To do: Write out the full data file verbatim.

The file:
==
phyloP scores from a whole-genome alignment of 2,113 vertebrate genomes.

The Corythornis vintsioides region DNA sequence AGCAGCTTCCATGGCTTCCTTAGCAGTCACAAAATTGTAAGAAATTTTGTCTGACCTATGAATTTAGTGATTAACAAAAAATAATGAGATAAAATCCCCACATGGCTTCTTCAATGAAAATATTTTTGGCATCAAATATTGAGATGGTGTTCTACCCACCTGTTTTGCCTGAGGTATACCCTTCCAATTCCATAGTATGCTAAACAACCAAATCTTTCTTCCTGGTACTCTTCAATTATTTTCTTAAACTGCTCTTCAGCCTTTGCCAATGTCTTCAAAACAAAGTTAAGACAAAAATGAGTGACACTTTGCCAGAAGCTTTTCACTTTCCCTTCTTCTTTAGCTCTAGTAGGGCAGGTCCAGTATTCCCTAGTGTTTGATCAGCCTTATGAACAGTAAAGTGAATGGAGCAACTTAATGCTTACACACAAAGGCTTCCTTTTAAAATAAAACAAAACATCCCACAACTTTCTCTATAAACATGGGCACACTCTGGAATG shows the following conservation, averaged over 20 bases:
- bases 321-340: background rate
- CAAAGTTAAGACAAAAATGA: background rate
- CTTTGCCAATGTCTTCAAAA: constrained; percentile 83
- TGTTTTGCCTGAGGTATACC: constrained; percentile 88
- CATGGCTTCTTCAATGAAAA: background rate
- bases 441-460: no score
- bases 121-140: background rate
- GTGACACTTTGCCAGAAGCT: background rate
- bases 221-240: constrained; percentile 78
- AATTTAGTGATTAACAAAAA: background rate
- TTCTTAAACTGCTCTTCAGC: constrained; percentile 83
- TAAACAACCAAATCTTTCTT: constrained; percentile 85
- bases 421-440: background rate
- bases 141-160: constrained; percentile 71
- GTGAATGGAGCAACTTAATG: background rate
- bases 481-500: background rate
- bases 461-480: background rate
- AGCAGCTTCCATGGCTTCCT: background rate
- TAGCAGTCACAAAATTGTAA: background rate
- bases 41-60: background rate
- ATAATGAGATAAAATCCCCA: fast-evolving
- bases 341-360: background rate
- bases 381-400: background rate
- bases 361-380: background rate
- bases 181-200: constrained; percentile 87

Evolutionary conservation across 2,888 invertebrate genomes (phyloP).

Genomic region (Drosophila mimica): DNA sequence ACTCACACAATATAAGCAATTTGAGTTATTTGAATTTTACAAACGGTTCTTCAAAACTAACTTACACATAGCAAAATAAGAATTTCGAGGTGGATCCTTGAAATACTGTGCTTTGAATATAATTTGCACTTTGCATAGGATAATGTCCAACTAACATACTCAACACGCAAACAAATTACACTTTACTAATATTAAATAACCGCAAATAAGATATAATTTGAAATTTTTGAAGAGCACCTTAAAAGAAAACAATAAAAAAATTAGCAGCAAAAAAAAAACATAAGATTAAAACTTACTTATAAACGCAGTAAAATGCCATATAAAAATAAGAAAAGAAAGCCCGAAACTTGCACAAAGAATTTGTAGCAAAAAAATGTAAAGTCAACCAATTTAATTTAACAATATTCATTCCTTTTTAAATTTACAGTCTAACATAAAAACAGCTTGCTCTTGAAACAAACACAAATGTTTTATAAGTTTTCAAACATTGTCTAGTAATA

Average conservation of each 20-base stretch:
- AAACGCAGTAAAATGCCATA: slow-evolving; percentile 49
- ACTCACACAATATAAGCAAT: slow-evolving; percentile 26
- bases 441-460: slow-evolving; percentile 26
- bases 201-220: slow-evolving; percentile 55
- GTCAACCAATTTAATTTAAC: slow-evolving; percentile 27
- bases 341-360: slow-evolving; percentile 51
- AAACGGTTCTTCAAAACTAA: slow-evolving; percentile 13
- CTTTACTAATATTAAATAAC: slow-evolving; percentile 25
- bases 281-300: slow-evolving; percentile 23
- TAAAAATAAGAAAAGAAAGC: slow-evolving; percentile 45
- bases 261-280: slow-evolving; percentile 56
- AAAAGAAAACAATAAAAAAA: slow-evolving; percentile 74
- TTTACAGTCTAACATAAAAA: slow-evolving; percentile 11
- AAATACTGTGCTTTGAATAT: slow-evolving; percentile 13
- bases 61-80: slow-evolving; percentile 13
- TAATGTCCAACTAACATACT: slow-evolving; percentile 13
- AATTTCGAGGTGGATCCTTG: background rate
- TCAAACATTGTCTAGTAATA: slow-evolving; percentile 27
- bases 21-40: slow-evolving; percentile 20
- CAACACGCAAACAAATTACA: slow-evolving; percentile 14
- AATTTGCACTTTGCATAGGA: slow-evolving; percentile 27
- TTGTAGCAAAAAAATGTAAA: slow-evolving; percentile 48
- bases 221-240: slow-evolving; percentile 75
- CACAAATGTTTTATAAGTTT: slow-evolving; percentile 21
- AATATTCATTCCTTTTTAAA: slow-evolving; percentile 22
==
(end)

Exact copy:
phyloP scores from a whole-genome alignment of 2,113 vertebrate genomes.

The Corythornis vintsioides region DNA sequence AGCAGCTTCCATGGCTTCCTTAGCAGTCACAAAATTGTAAGAAATTTTGTCTGACCTATGAATTTAGTGATTAACAAAAAATAATGAGATAAAATCCCCACATGGCTTCTTCAATGAAAATATTTTTGGCATCAAATATTGAGATGGTGTTCTACCCACCTGTTTTGCCTGAGGTATACCCTTCCAATTCCATAGTATGCTAAACAACCAAATCTTTCTTCCTGGTACTCTTCAATTATTTTCTTAAACTGCTCTTCAGCCTTTGCCAATGTCTTCAAAACAAAGTTAAGACAAAAATGAGTGACACTTTGCCAGAAGCTTTTCACTTTCCCTTCTTCTTTAGCTCTAGTAGGGCAGGTCCAGTATTCCCTAGTGTTTGATCAGCCTTATGAACAGTAAAGTGAATGGAGCAACTTAATGCTTACACACAAAGGCTTCCTTTTAAAATAAAACAAAACATCCCACAACTTTCTCTATAAACATGGGCACACTCTGGAATG shows the following conservation, averaged over 20 bases:
- bases 321-340: background rate
- CAAAGTTAAGACAAAAATGA: background rate
- CTTTGCCAATGTCTTCAAAA: constrained; percentile 83
- TGTTTTGCCTGAGGTATACC: constrained; percentile 88
- CATGGCTTCTTCAATGAAAA: background rate
- bases 441-460: no score
- bases 121-140: background rate
- GTGACACTTTGCCAGAAGCT: background rate
- bases 221-240: constrained; percentile 78
- AATTTAGTGATTAACAAAAA: background rate
- TTCTTAAACTGCTCTTCAGC: constrained; percentile 83
- TAAACAACCAAATCTTTCTT: constrained; percentile 85
- bases 421-440: background rate
- bases 141-160: constrained; percentile 71
- GTGAATGGAGCAACTTAATG: background rate
- bases 481-500: background rate
- bases 461-480: background rate
- AGCAGCTTCCATGGCTTCCT: background rate
- TAGCAGTCACAAAATTGTAA: background rate
- bases 41-60: background rate
- ATAATGAGATAAAATCCCCA: fast-evolving
- bases 341-360: background rate
- bases 381-400: background rate
- bases 361-380: background rate
- bases 181-200: constrained; percentile 87

Evolutionary conservation across 2,888 invertebrate genomes (phyloP).

Genomic region (Drosophila mimica): DNA sequence ACTCACACAATATAAGCAATTTGAGTTATTTGAATTTTACAAACGGTTCTTCAAAACTAACTTACACATAGCAAAATAAGAATTTCGAGGTGGATCCTTGAAATACTGTGCTTTGAATATAATTTGCACTTTGCATAGGATAATGTCCAACTAACATACTCAACACGCAAACAAATTACACTTTACTAATATTAAATAACCGCAAATAAGATATAATTTGAAATTTTTGAAGAGCACCTTAAAAGAAAACAATAAAAAAATTAGCAGCAAAAAAAAAACATAAGATTAAAACTTACTTATAAACGCAGTAAAATGCCATATAAAAATAAGAAAAGAAAGCCCGAAACTTGCACAAAGAATTTGTAGCAAAAAAATGTAAAGTCAACCAATTTAATTTAACAATATTCATTCCTTTTTAAATTTACAGTCTAACATAAAAACAGCTTGCTCTTGAAACAAACACAAATGTTTTATAAGTTTTCAAACATTGTCTAGTAATA

Average conservation of each 20-base stretch:
- AAACGCAGTAAAATGCCATA: slow-evolving; percentile 49
- ACTCACACAATATAAGCAAT: slow-evolving; percentile 26
- bases 441-460: slow-evolving; percentile 26
- bases 201-220: slow-evolving; percentile 55
- GTCAACCAATTTAATTTAAC: slow-evolving; percentile 27
- bases 341-360: slow-evolving; percentile 51
- AAACGGTTCTTCAAAACTAA: slow-evolving; percentile 13
- CTTTACTAATATTAAATAAC: slow-evolving; percentile 25
- bases 281-300: slow-evolving; percentile 23
- TAAAAATAAGAAAAGAAAGC: slow-evolving; percentile 45
- bases 261-280: slow-evolving; percentile 56
- AAAAGAAAACAATAAAAAAA: slow-evolving; percentile 74
- TTTACAGTCTAACATAAAAA: slow-evolving; percentile 11
- AAATACTGTGCTTTGAATAT: slow-evolving; percentile 13
- bases 61-80: slow-evolving; percentile 13
- TAATGTCCAACTAACATACT: slow-evolving; percentile 13
- AATTTCGAGGTGGATCCTTG: background rate
- TCAAACATTGTCTAGTAATA: slow-evolving; percentile 27
- bases 21-40: slow-evolving; percentile 20
- CAACACGCAAACAAATTACA: slow-evolving; percentile 14
- AATTTGCACTTTGCATAGGA: slow-evolving; percentile 27
- TTGTAGCAAAAAAATGTAAA: slow-evolving; percentile 48
- bases 221-240: slow-evolving; percentile 75
- CACAAATGTTTTATAAGTTT: slow-evolving; percentile 21
- AATATTCATTCCTTTTTAAA: slow-evolving; percentile 22